PLAINFIELD, NJ - The third annual memorial vigil to remember the homeless in Union County was held on Thursday evening at St. Mark’s Episcopal Church in Plainfield.  Multi-faith congregations across the county participated.

The event is held on the eve of the shortest day of the year as a time to remember the homeless people who died on the street or living in dangerous abandoned buildings during the year due to their lack of shelter or care.

According to the 2018 NJ Counts Point-in-Time survey in January, there were 459 people, including 41 without shelter, who experienced homelessness in Union County.

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Rev. Angelo S. Wildgoose of St. Mark's welcomed the congregants on Thursday evening, asking them to be advocates for those in need. 

Father Anthony Randazzo of Holy Trinity Roman Catholic Church in Westfield, Rabbi Joel Abraham from Temple Sholom in Scotch Plains, and Plainfield's Rev. Dr. Leanora Colley of New Covenant Church spoke, reminding those in attendance that most people are just one medical bill or job loss away from becoming homeless, too.

A representative from American Muslims for Hunger Relief spoke on behalf of Imam Alaa who was unable to make it, saying he noticed the messages from the speakers who preceded him were similar.  He noted that Islam, too, has a commandment that isn't fulfilled if you go to sleep at night with a full stomach and your neighbor is hungry.  He said it is important to spread salaam, or peace, and come to know each other.  He said AMFHR is seeking churches, synagogues, and other venues for partnerships.

Simeria DeWalt, 36, reflected on being homeless.  She had been depressed and contemplated suicide at one point.  She now lives with her four children in their own apartment in Elizabeth, and she volunteers with the Family Promise Union County program.

Prior to reading the names of the homeless who have passed this year, a speaker said, "Tonight is the darkest night, cold and wet.  How fitting that we remember those who died and lived in the dark night, shunned by the cold shoulder of society, wet with the tears of voices unheard.  And so we pray for them and the others to come, not with pious sadness, but with the hope built on our commitment to bring an end homelessness.  Let them not die in vain; with each candle we light, we call on them to be present to us.  With each candle, we light the darkness and call on hope."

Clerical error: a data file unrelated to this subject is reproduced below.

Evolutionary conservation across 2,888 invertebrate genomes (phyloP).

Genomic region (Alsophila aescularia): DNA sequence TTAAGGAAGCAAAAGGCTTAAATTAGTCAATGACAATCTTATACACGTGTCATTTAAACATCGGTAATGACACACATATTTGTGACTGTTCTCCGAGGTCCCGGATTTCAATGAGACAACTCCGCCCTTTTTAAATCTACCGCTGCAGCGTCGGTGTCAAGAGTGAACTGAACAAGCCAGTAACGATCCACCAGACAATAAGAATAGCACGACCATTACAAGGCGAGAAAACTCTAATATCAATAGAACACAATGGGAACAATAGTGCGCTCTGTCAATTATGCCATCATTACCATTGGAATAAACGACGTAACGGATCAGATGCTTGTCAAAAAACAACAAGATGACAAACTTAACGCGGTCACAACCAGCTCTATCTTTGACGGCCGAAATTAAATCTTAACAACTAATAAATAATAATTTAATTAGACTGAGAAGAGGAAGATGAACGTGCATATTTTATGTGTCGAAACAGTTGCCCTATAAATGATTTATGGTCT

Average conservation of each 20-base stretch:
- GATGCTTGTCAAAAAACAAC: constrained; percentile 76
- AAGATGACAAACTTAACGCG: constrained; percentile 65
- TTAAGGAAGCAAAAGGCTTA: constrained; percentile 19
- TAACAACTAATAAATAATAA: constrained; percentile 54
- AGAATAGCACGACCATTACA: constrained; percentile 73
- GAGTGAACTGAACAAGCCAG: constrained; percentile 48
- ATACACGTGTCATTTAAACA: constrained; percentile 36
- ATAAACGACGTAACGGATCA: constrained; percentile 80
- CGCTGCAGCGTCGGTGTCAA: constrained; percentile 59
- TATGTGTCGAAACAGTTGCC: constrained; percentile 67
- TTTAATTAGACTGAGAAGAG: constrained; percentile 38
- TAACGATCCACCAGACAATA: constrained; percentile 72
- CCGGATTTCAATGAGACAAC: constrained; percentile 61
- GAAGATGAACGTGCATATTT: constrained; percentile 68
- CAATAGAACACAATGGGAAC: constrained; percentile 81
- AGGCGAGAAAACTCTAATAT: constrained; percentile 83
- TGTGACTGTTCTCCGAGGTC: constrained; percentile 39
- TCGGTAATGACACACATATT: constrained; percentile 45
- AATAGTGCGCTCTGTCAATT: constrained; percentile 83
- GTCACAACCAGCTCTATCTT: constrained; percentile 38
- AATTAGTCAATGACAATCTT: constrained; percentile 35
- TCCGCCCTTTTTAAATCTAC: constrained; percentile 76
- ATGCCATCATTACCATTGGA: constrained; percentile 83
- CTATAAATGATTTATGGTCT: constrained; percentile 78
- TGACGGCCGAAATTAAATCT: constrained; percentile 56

Then everyone was invited up to light a candle in memory of a homeless person.

Richard Brown from Monarch Housing Associates in Cranford said, "Whatever we have learned from our holy scripture, whether we call it the Bible, or the Qur'an or the Torah, there's a rather simple message.  Life without commitment is not worth living.  All of us have that commitment because we are here.  And if we take this, and we spread that to other people, this is the candle that will spread the light.  We have a chance, we have a real opportunity to end homelessness once and for all.  It is a great moral crisis of our time. It is a crisis that we have to come together to resolve."

 

Brown added, "It's when we gather like this that I know we have a chance, and we have the hope of ending homelessness."

Rev. Ann Marie Alderman of the First Unitarian Society of Plainfield gave the benediction.  "The spirit of love that's so obviously here in this room, the spirit of love that lives in our hearts, the spirit of love that lives in our actions, give us power and courage, so that every day we reach out to a person who is lonely, who is in despair, whose mind is confused, who just needs to know there are people who care."

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